Modelling The Probability Of Leaving Unemployment: Competing Risks Models With Flexible Baseline Hazards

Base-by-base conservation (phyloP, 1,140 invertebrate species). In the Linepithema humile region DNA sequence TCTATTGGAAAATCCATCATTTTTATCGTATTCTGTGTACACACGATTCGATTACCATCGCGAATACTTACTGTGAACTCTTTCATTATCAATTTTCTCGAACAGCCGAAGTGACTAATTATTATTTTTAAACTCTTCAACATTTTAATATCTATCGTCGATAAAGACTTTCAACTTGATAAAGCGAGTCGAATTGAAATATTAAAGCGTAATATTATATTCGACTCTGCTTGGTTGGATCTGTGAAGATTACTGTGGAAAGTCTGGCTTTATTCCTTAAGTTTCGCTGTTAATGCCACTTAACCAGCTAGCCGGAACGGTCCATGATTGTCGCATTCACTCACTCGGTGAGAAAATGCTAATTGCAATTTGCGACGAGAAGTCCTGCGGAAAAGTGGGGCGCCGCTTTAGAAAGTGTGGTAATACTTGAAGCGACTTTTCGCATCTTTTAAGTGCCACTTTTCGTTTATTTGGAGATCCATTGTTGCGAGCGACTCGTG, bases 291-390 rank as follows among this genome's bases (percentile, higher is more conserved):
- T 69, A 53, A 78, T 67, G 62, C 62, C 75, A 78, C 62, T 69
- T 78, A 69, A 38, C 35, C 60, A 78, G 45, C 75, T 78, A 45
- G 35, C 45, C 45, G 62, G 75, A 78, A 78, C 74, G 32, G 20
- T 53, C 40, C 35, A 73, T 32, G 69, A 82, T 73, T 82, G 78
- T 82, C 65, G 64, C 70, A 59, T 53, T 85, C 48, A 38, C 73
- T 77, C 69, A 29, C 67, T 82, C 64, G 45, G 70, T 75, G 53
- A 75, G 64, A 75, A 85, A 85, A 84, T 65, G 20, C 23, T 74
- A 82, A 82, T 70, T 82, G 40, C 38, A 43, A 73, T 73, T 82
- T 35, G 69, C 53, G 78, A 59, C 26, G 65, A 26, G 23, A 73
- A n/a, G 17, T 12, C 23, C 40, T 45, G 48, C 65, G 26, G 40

Unemployment durations are generally modelled by specifying the conditional probability of leaving unemployment (the hazard function). Existing studies for Britain all use very restrictive parametric specifications of the hazard function, mostly commonly Weibull in form. These restrictions potentially bias the estimated effects, particuarly those of the time-varying economic variables and the baseline hazard. This paper investigates models for the probability of leaving unemployment with these restrictions removed. We use semi-parametric methods to estimate models with completely unrestricted baseline hazards and a model involving flexible step-function approximations to the baseline hazard. The Weibull is found not to give a satisfactory representation of the baseline hazard and its use is found to distort the pattern of unemployment income effects over the length of the spell. The existing studies for Britain is also model the exit probability from unemployment rather than the probability of entering a job, despite generally interpreting the evidence as being about the latter probability. We use a competing risks model to distinguish exit into employment from exit into alternative states. We find that the single risk model of exit understates the effects of income in and out of work on the probability of entering a job.
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